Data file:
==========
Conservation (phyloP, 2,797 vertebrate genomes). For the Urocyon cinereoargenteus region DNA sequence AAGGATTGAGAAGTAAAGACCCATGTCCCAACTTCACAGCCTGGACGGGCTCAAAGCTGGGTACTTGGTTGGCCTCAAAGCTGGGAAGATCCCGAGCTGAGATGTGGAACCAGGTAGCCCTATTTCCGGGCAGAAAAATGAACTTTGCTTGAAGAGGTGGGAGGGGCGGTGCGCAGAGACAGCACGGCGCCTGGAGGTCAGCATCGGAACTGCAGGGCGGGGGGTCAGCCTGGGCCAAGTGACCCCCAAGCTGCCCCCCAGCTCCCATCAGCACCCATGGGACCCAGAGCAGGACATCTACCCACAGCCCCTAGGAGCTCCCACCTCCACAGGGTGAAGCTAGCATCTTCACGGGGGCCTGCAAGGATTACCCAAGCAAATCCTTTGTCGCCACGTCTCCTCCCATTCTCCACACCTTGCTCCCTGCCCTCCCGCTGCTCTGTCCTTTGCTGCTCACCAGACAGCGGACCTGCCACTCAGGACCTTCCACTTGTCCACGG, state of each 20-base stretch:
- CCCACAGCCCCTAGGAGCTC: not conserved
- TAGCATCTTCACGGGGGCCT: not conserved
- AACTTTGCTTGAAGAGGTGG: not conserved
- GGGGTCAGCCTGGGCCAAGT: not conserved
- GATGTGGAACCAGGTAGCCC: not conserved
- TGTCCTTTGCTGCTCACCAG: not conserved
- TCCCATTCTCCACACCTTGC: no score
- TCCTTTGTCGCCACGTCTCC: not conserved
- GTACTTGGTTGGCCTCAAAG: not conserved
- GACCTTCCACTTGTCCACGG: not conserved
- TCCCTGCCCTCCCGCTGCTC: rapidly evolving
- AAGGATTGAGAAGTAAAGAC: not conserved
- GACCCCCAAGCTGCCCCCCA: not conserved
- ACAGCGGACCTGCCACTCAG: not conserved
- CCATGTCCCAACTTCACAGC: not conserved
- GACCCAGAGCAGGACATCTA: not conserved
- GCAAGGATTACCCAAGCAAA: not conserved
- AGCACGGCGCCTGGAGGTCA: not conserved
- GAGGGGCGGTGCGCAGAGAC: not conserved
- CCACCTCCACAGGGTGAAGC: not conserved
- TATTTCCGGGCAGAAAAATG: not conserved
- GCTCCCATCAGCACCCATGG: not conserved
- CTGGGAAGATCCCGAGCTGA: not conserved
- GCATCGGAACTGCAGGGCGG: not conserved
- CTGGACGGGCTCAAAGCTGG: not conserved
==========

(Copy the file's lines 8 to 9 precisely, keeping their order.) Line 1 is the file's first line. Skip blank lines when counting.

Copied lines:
- TCCCATTCTCCACACCTTGC: no score
- TCCTTTGTCGCCACGTCTCC: not conserved